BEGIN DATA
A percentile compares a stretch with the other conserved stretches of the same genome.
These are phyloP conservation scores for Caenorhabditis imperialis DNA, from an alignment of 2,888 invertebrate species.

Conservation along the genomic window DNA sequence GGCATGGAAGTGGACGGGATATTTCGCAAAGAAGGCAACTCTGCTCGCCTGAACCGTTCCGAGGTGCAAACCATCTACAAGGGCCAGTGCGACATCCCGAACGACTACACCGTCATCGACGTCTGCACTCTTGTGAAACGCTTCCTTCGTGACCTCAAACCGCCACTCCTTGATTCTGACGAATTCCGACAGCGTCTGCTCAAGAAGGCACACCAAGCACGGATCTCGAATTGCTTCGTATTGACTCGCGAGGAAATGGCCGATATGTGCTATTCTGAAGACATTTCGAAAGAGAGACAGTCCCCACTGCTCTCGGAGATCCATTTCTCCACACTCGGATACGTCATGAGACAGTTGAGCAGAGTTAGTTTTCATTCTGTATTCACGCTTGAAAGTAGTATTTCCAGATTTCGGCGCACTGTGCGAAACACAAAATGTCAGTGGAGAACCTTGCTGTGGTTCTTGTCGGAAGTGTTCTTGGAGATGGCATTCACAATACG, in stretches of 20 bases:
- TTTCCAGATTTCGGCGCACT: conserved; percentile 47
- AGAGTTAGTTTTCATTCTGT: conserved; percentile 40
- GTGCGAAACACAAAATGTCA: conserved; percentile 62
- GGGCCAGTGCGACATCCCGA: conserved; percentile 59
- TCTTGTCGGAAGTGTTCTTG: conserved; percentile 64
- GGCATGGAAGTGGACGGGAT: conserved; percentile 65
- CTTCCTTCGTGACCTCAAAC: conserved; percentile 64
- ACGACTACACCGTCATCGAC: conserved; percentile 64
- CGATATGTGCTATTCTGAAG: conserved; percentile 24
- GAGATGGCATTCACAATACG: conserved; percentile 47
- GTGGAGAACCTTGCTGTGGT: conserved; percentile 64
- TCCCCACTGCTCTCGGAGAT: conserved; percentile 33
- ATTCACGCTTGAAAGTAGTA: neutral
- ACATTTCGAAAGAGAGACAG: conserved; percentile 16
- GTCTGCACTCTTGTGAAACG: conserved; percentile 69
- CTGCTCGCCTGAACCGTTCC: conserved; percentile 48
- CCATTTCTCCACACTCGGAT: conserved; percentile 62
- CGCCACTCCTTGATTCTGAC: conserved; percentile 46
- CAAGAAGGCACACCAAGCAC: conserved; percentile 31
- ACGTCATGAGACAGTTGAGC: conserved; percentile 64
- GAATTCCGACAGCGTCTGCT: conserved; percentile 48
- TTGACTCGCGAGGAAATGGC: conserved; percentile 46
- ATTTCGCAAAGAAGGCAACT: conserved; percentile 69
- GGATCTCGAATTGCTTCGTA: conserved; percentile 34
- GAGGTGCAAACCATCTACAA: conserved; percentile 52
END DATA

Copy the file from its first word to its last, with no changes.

A percentile compares a stretch with the other conserved stretches of the same genome.
These are phyloP conservation scores for Caenorhabditis imperialis DNA, from an alignment of 2,888 invertebrate species.

Conservation along the genomic window DNA sequence GGCATGGAAGTGGACGGGATATTTCGCAAAGAAGGCAACTCTGCTCGCCTGAACCGTTCCGAGGTGCAAACCATCTACAAGGGCCAGTGCGACATCCCGAACGACTACACCGTCATCGACGTCTGCACTCTTGTGAAACGCTTCCTTCGTGACCTCAAACCGCCACTCCTTGATTCTGACGAATTCCGACAGCGTCTGCTCAAGAAGGCACACCAAGCACGGATCTCGAATTGCTTCGTATTGACTCGCGAGGAAATGGCCGATATGTGCTATTCTGAAGACATTTCGAAAGAGAGACAGTCCCCACTGCTCTCGGAGATCCATTTCTCCACACTCGGATACGTCATGAGACAGTTGAGCAGAGTTAGTTTTCATTCTGTATTCACGCTTGAAAGTAGTATTTCCAGATTTCGGCGCACTGTGCGAAACACAAAATGTCAGTGGAGAACCTTGCTGTGGTTCTTGTCGGAAGTGTTCTTGGAGATGGCATTCACAATACG, in stretches of 20 bases:
- TTTCCAGATTTCGGCGCACT: conserved; percentile 47
- AGAGTTAGTTTTCATTCTGT: conserved; percentile 40
- GTGCGAAACACAAAATGTCA: conserved; percentile 62
- GGGCCAGTGCGACATCCCGA: conserved; percentile 59
- TCTTGTCGGAAGTGTTCTTG: conserved; percentile 64
- GGCATGGAAGTGGACGGGAT: conserved; percentile 65
- CTTCCTTCGTGACCTCAAAC: conserved; percentile 64
- ACGACTACACCGTCATCGAC: conserved; percentile 64
- CGATATGTGCTATTCTGAAG: conserved; percentile 24
- GAGATGGCATTCACAATACG: conserved; percentile 47
- GTGGAGAACCTTGCTGTGGT: conserved; percentile 64
- TCCCCACTGCTCTCGGAGAT: conserved; percentile 33
- ATTCACGCTTGAAAGTAGTA: neutral
- ACATTTCGAAAGAGAGACAG: conserved; percentile 16
- GTCTGCACTCTTGTGAAACG: conserved; percentile 69
- CTGCTCGCCTGAACCGTTCC: conserved; percentile 48
- CCATTTCTCCACACTCGGAT: conserved; percentile 62
- CGCCACTCCTTGATTCTGAC: conserved; percentile 46
- CAAGAAGGCACACCAAGCAC: conserved; percentile 31
- ACGTCATGAGACAGTTGAGC: conserved; percentile 64
- GAATTCCGACAGCGTCTGCT: conserved; percentile 48
- TTGACTCGCGAGGAAATGGC: conserved; percentile 46
- ATTTCGCAAAGAAGGCAACT: conserved; percentile 69
- GGATCTCGAATTGCTTCGTA: conserved; percentile 34
- GAGGTGCAAACCATCTACAA: conserved; percentile 52